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Comparative tank mobility in terrain. Video


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Really a very interesting video and clarifying. The Panther was not just "marginally" better off road than the Sherman. And I always concluded that light tanks would be more flexible in off road conditions but the opposite is the reality. 

But was the Sherman better in on road performance? Due to mechanical reliability and longer track life. That would be a factor in Western Europe where a lot of tank action took place on roads. And, perhaps it was a design choice as the Sherman would have then been a better break through and exploitation weapon. Was this the concept that the American designers were basing the design on? I have not clue and am throwing this out for comment.

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Interesting video! 

On 17.11.2016 at 4:16 PM, Erwin said:

Since everything seems to depend on weight/sq inch ground pressure and that is affected by width of the tracks, one would predict the T-34 would be the best.  That's probably why they didn't use a T-34 in the comparisons.  Politically incorrect to show the superiority of Russian tanks.

In addition the movie mentioned the number of wheels. It states that the weight "passed on" by a wheel is mainly beared by but 2 track-links (I assume the size of the wheels and the track-links matters here too). The Sherma's performance was so poor because it had only 6 comparatively small wheels with lots of space in between them, so that the the whole weight of the tank was concentrated on rather small points rather than over the whole track. The panther, on the other hand, had 8 quite large wheels with hardly any space in between so that the weight of the tank was distributed more evenly over the whole length of the track / on a larger number of track-links. I guess the T-34 would have been somewhere in the middle? It has but 5 wheels per side, but these are rather large and there is not a lot of space in between them.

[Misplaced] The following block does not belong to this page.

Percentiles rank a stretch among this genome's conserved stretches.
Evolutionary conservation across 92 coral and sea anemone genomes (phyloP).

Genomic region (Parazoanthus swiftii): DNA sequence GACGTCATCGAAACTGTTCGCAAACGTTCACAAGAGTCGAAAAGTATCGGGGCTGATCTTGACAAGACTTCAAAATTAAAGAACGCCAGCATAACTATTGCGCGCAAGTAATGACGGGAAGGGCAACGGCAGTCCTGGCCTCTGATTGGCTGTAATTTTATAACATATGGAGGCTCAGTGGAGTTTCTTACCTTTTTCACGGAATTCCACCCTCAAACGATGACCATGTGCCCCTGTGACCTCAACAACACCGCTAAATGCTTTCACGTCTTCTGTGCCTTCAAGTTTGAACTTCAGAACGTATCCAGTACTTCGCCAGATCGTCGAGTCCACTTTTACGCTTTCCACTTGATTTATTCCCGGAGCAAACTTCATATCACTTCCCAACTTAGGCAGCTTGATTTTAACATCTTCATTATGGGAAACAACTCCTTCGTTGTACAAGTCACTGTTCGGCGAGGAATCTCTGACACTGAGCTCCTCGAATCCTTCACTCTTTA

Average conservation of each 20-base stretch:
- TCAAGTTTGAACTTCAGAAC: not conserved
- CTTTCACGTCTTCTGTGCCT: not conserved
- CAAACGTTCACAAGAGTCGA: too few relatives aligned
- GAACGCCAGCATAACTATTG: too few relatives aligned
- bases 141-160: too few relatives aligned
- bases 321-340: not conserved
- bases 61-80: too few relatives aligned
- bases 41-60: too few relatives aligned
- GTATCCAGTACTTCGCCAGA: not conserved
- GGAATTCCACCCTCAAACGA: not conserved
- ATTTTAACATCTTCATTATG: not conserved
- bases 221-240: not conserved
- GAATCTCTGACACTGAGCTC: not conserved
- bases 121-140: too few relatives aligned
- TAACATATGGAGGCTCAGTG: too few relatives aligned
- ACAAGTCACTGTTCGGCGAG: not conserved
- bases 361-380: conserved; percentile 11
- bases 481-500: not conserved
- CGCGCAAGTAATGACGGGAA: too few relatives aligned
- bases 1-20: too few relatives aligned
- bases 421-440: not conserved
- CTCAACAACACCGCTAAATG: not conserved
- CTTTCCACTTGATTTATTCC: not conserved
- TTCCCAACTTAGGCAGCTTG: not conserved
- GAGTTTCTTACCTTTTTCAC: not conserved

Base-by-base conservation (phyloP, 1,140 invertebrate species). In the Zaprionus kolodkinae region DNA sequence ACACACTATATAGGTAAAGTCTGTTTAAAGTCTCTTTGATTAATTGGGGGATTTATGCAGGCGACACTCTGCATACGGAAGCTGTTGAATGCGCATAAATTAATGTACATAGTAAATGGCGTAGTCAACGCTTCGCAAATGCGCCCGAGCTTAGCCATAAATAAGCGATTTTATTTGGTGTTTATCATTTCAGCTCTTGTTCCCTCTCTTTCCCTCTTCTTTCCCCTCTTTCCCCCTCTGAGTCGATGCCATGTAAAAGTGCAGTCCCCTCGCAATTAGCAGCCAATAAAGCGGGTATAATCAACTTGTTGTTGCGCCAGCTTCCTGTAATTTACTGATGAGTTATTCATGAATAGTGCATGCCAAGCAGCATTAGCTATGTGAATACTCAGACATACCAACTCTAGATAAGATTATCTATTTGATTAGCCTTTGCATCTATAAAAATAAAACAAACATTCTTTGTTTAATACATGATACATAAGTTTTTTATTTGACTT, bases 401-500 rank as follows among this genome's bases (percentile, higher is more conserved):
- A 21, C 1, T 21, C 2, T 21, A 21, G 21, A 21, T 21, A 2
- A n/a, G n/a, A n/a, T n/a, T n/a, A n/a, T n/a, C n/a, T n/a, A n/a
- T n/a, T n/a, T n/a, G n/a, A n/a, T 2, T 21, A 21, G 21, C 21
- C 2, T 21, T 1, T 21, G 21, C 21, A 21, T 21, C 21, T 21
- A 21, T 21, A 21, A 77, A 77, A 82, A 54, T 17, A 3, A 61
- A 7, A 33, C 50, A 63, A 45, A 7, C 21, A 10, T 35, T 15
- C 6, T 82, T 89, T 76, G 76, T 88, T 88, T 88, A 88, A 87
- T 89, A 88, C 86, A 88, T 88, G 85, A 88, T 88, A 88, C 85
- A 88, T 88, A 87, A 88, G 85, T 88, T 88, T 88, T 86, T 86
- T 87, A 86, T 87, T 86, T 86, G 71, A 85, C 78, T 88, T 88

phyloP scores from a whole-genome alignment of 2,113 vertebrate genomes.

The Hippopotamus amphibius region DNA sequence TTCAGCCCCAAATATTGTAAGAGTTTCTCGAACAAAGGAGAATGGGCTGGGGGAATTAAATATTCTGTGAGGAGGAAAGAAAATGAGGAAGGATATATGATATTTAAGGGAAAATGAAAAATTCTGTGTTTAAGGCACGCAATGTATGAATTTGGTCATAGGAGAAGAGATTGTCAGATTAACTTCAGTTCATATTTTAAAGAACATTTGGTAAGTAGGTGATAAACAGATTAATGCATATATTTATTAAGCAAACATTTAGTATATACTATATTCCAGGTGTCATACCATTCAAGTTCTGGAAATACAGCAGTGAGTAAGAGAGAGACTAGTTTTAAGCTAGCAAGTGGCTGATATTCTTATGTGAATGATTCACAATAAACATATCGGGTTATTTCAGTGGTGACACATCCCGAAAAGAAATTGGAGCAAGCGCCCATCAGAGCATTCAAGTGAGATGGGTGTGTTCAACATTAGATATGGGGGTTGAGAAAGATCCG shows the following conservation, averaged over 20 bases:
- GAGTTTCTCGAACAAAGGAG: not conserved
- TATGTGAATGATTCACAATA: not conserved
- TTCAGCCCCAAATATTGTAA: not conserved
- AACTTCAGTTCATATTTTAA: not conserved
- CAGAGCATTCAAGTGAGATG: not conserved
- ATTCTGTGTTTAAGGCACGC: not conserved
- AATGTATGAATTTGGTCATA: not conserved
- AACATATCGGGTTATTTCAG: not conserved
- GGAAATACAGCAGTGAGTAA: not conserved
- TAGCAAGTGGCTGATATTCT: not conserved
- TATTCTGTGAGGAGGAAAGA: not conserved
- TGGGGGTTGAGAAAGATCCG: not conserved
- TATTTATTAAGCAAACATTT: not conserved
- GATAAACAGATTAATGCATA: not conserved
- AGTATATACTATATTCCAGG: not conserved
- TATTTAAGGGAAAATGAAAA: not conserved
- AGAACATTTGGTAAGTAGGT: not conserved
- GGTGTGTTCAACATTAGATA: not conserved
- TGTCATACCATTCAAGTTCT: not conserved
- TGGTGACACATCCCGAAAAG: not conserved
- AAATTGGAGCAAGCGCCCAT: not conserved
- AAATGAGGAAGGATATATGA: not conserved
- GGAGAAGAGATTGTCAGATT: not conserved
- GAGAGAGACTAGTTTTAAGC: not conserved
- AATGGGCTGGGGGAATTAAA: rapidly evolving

On 18.11.2016 at 3:41 AM, Vanir Ausf B said:

Yes. In the vehicle UI look for a stat called Off-Road, That is a rough measure of how prone to bogging it is.

Good to know! I was also thinking that this refered to offroad-speed, not offroad-reliability/bogging chance. 

 

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6 hours ago, Kaunitz said:

Good to know! I was also thinking that this refered to offroad-speed, not offroad-reliability/bogging chance. 

I have not tested it, but from casual observation I believe it does affect how much a vehicle's speed is reduced when off-road compared to it's on-road speed.

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7 hours ago, Vanir Ausf B said:

I have not tested it, but from casual observation I believe it does affect how much a vehicle's speed is reduced when off-road compared to it's on-road speed.

I am inclined to agree with you, but this is just from casual unscientific observation so take it with a grain of salt.

Michael

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